So, in the end I got something working. It wasn't clean. It still had issues. For instance, if I remove a pre-processor directive such as P2P_SUPPORT then this is support to not include the code required for peer-to-peer support. This works - in some files but not others! Some pieces of code are not included, but other code (with the same #ifdef surrounding it) remains enabled and can't find the methods it calls. The code won't compile! If anyone wants a copy of the code then let me know. However, unless you happen to have this particular board I'd suggest you start from NXP's examples.
Once again, many of these frustrations are down to MCUXpresso and the quirks of the different NXP processor families. I expected some of this. Don't forget I'm used to TI's similar Eclipse-based IDE and their different families (MSP430, CCxxxx). To be honest though I never found TI's stuff to have quite so many WTFs.
Well, my goal for this road test was to see how easy it was to get up and running reading an NFC tag. So far I have failed miserably. I said I wasn't really going to focus on the FRDM-KW41Z that came with it, but as that was supplied I thought it would be best to start by using it. Hardware and software incompatibility combined with poor and incorrect documentation really made things harder than it needed to be. None of the other NXP microcontrollers I had to hand seemed any better.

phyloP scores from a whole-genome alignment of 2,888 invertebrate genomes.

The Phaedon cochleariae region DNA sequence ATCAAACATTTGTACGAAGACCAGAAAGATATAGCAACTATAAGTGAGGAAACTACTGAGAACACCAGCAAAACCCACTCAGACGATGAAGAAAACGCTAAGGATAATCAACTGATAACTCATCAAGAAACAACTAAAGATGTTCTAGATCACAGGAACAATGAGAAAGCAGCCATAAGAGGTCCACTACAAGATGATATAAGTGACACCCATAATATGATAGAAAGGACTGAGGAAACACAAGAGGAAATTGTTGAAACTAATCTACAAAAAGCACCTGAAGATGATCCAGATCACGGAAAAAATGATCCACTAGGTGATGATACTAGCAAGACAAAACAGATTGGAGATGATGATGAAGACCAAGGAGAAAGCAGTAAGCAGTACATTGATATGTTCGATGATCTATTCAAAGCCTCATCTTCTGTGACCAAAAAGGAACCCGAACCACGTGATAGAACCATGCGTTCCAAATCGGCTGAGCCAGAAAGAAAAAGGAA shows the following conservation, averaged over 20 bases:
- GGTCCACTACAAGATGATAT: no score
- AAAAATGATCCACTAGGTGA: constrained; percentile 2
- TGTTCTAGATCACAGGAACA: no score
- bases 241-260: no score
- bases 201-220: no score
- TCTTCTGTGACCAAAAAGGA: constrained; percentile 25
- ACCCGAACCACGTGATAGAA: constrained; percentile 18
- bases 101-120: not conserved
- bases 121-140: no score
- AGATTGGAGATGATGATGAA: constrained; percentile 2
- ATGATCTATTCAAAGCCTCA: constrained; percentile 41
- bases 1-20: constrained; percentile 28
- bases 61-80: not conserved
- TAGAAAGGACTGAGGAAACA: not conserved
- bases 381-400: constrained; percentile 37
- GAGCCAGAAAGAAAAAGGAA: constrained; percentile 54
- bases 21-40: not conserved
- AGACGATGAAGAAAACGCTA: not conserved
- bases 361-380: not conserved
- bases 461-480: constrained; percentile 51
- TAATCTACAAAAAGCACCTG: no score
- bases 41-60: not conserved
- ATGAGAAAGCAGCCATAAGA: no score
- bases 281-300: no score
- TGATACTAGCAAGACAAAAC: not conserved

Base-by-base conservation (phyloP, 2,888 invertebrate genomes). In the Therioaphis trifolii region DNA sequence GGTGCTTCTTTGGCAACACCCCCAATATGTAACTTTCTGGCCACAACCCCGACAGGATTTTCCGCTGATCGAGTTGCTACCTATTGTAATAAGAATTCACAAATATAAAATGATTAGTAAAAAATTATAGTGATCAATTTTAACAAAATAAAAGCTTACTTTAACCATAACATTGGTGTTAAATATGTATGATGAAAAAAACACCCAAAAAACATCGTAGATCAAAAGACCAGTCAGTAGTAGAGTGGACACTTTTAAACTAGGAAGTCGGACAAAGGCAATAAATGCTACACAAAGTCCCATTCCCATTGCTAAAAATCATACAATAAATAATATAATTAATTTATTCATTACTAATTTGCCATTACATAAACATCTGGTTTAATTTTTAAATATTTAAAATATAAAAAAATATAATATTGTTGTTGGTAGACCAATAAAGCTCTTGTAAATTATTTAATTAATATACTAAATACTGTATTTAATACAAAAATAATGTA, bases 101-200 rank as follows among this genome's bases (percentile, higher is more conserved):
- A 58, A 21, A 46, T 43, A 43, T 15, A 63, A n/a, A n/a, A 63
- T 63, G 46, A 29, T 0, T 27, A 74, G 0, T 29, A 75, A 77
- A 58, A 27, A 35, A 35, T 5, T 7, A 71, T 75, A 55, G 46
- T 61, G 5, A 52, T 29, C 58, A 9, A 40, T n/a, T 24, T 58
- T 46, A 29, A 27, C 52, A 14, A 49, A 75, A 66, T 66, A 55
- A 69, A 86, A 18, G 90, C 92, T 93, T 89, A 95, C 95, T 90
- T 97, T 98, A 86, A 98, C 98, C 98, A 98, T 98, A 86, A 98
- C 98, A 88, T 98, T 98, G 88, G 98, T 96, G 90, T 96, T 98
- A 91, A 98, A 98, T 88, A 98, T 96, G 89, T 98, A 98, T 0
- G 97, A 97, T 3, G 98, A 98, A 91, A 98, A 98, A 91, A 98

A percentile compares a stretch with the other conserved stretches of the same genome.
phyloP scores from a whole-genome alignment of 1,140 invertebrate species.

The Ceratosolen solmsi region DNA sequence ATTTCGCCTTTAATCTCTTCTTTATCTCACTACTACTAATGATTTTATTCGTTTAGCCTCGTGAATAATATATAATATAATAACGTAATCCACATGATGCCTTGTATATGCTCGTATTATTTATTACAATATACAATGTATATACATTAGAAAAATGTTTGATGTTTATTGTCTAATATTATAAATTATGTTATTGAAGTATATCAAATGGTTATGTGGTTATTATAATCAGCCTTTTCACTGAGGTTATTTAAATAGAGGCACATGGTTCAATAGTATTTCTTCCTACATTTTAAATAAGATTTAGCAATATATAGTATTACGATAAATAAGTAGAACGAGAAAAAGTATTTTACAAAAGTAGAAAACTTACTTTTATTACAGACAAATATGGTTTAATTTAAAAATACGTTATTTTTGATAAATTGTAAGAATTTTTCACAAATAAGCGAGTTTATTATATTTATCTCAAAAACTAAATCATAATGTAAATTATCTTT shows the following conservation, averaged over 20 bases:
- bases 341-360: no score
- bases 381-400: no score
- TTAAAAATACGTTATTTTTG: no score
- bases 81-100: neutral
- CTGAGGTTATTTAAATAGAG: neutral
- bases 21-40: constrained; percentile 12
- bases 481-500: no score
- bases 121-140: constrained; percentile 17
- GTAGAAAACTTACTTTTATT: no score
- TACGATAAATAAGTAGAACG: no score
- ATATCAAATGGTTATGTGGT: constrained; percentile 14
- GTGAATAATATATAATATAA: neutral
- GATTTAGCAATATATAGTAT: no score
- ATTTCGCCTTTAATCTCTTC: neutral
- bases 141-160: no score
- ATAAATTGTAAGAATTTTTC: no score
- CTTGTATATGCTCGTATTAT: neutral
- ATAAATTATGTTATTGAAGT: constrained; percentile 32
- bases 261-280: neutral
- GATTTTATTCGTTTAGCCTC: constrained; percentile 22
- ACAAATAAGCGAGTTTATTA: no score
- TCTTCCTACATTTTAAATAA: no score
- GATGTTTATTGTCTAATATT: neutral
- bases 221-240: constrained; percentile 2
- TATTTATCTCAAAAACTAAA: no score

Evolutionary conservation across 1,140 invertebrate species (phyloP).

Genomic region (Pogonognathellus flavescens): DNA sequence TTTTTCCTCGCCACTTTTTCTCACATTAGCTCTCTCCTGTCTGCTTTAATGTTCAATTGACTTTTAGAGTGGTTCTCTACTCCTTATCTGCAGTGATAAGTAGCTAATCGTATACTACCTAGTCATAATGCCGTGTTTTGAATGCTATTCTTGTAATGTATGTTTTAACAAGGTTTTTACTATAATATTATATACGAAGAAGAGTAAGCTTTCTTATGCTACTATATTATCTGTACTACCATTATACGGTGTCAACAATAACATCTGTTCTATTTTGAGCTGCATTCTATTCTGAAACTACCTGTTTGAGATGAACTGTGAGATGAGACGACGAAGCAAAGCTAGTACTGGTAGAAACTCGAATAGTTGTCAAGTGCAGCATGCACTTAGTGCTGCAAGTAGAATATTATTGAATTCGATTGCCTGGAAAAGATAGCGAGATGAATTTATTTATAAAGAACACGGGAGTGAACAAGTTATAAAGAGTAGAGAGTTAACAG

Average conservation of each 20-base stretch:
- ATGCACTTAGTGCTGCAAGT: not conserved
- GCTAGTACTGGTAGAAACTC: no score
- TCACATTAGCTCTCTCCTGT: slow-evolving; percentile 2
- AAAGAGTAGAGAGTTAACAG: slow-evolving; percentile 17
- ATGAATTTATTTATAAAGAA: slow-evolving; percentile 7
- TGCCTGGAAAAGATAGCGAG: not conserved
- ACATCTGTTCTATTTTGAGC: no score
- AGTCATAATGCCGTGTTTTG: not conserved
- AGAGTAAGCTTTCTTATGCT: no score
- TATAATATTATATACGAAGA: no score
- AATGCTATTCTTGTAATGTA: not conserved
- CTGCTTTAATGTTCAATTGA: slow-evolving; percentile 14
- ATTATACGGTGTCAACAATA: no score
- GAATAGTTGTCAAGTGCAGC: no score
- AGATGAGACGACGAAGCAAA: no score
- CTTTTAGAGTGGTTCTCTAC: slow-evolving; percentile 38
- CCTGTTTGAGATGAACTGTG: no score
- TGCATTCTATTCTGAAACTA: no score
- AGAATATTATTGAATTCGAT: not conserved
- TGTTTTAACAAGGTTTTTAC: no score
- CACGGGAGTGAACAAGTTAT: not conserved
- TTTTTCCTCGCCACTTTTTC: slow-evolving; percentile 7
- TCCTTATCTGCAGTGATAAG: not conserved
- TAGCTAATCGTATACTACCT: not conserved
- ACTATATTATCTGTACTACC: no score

The PN7150 board itself looks like it would be OK, although documentation is again difficult. The board is silk-screened where you can't read it and most of the labelled pins are not connected. The datasheet seems comprehensive, but other than the demo software that I've yet to get running properly there's little in the way of an easy route to understanding how to work with it.
I really want to be more constructive with this road test, but I have to admit that the pairing of these two devices really doesn't seem like the best way to demonstrate NXP's NFC offerings. Picking one of the microcontrollers for which sample code is supplied (LPC82x,LPC11Uxx, LPC11u6x or FRDM-K64F) would have been a good start. Had I got on well with the PN7150 I was planning to buy a PN7462 development board which has the NFC controller and microcontroller on a single chip. I think this would also have made a good road test candidate.
I still plan to try porting the NxpNci code over to a more familiar microcontroller. I don't feel I've yet answered my own initial question as to whether the PN7150 is a good alternative to the TRF7970A. Once I have managed to have comparable code on the same device for both NFC controllers, this will be a lot clearer.